[Show abstract][Hide abstract] ABSTRACT: Previous studies suggest that pregnant women and children are particularly vulnerable to the adverse effects of air pollution. A prospective cohort study in pregnant women and their children enables identification of the specific effects and critical periods. This paper describes the design of air pollution exposure assessment for participants of the Generation R Study, a population-based prospective cohort study from early pregnancy onwards in 9778 women in The Netherlands. Individual exposures to PM10 and NO2 levels at the home address were estimated for mothers and children, using a combination of advanced dispersion modelling and continuous monitoring data, taking into account the spatial and temporal variation in air pollution concentrations. Full residential history was considered. We observed substantial spatial and temporal variation in air pollution exposure levels. The Generation R Study provides unique possibilities to examine effects of short- and long-term air pollution exposure on various maternal and childhood outcomes and to identify potential critical windows of exposure.
Environmental Health 02/2012; 11:9. · 2.71 Impact Factor
[Show abstract][Hide abstract] ABSTRACT: Exposure to air pollution has been associated with higher C-reactive protein (CRP) levels, suggesting an inflammatory response. Not much is known about this association in pregnancy.
We investigated the associations of air pollution exposure during pregnancy with maternal and fetal CRP levels in a population-based cohort study in the Netherlands.
Particulate matter (PM) with an aerodynamic diameter ≤ 10 μm (PM10) and nitrogen dioxide (NO2) levels were estimated at the home address using dispersion modeling for different averaging periods preceding the blood sampling (1 week, 2 weeks, 4 weeks, and total pregnancy). High-sensitivity CRP levels were measured in maternal blood samples in early pregnancy (n = 5,067) and in fetal cord blood samples at birth (n = 4,450).
Compared with the lowest quartile, higher PM10 exposure levels for the prior 1 and 2 weeks were associated with elevated maternal CRP levels (> 8 mg/L) in the first trimester [fourth PM10 quartile for the prior week: odds ratio (OR), 1.32; 95% confidence interval (CI): 1.08, 1.61; third PM10 quartile for the prior 2 weeks: OR, 1.28; 95% CI: 1.06, 1.56]; however, no clear dose-response relationships were observed. PM10 and NO2 exposure levels for 1, 2, and 4 weeks preceding delivery were not consistently associated with fetal CRP levels at delivery. Higher long-term PM10 and NO2 exposure levels (total pregnancy) were associated with elevated fetal CRP levels (> 1 mg/L) at delivery (fourth quartile PM10: OR, 2.18; 95% CI: 1.08, 4.38; fourth quartile NO2: OR, 3.42; 95% CI: 1.36, 8.58; p-values for trend < 0.05).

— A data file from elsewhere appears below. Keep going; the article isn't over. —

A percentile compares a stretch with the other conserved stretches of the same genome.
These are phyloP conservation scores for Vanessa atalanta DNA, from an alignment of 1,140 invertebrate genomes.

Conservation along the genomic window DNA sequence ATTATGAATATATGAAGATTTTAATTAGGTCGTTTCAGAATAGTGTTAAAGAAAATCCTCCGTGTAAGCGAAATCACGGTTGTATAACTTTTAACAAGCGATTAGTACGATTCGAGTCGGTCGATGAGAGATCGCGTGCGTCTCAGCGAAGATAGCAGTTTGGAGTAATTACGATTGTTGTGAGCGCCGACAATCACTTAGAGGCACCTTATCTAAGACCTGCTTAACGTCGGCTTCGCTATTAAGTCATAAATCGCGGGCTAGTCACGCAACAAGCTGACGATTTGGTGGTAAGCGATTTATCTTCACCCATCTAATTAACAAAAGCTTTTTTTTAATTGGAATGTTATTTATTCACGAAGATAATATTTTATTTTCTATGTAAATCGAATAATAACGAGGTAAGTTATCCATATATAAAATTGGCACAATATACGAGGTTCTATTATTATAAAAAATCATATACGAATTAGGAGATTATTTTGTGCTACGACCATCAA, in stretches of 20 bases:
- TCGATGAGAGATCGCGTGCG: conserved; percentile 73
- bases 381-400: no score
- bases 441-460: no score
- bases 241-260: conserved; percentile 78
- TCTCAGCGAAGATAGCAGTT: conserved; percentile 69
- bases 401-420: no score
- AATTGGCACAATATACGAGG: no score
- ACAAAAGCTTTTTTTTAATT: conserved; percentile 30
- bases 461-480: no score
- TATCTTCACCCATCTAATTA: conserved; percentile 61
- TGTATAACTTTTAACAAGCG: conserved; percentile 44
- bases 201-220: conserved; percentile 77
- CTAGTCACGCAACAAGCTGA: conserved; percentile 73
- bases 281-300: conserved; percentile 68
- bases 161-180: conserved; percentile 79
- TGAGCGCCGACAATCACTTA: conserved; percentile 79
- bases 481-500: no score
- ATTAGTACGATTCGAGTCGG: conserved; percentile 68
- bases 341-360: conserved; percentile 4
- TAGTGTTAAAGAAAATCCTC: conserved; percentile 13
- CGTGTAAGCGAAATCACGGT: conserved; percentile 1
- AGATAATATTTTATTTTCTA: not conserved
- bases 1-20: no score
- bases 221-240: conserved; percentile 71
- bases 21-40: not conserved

Our results suggest that exposure to air pollution during pregnancy may lead to maternal and fetal inflammatory responses.
Environmental Health Perspectives 02/2012; 120(5):746-51. · 7.26 Impact Factor
[Show abstract][Hide abstract] ABSTRACT: Air pollution exposure during pregnancy might have trimester-specific effects on fetal growth.
We prospectively evaluated the associations of maternal air pollution exposure with fetal growth characteristics and adverse birth outcomes in 7,772 subjects in the Netherlands.
Particulate matter with an aerodynamic diameter < 10 μm (PM10) and nitrogen dioxide (NO2) levels were estimated using dispersion modeling at the home address. Fetal head circumference, length, and weight were estimated in each trimester by ultrasound. Information on birth outcomes was obtained from medical records.
In cross-sectional analyses, NO2 levels were inversely associated with fetal femur length in the second and third trimester, and PM10 and NO2 levels both were associated with smaller fetal head circumference in the third trimester [-0.18 mm, 95% confidence interval (CI): -0.24, -0.12 mm; and -0.12 mm, 95% CI: -0.17, -0.06 mm per 1-μg/m3 increase in PM10 and NO2, respectively]. Average PM10 and NO2 levels during pregnancy were not associated with head circumference and length at birth or neonatally, but were inversely associated with birth weight (-3.6 g, 95% CI: -6.7, -0.4 g; and -3.4 g, 95% CI: -6.2, -0.6 g, respectively). Longitudinal analyses showed similar patterns for head circumference and weight, but no associations with length. The third and fourth quartiles of PM10 exposure were associated with preterm birth [odds ratio (OR) = 1.40, 95% CI: 1.03, 1.89; and OR = 1.32; 95% CI: 0.96, 1.79, relative to the first quartile]. The third quartile of PM10 exposure, but not the fourth, was associated with small size for gestational age at birth (SGA) (OR = 1.38; 95% CI: 1.00, 1.90). No consistent associations were observed for NO2 levels and adverse birth outcomes.
Results suggest that maternal air pollution exposure is inversely associated with fetal growth during the second and third trimester and with weight at birth. PM10 exposure was positively associated with preterm birth and SGA.
Environmental Health Perspectives 01/2012; 120(1):150-6. · 7.26 Impact Factor
[Show abstract][Hide abstract] ABSTRACT: Road traffic noise in urban areas is a major source of annoyance. A quiet façade has been hypothesized to beneficially affect annoyance. However, only a limited number of studies investigated this hypothesis, and further quantification is needed. This study investigates the effect of a relatively quiet façade on the annoyance response. Logistic regression was performed in a large population based study (GLOBE, N~18,000), to study the association between road traffic noise exposure at the most exposed dwelling façade (L(den)) and annoyance in: (1) The subgroup with a relatively quiet façade (large difference in road traffic noise level between most and least exposed façade (Q>10 dB); (2) the subgroup without a relatively quiet façade (Q<10 dB). Questionnaire data were linked to individual exposure assessment based on detailed spatial data (GIS) and standard modeling techniques. Annoyance was less likely (OR(Q) (>10)<OR(Q) (<10)) in the subgroup with relatively quiet façade compared to the subgroup without relatively quiet façade. The difference in response between groups seemed to increase with increasing Q and L(den). Results indicate that residents may benefit from a quiet façade to the dwelling.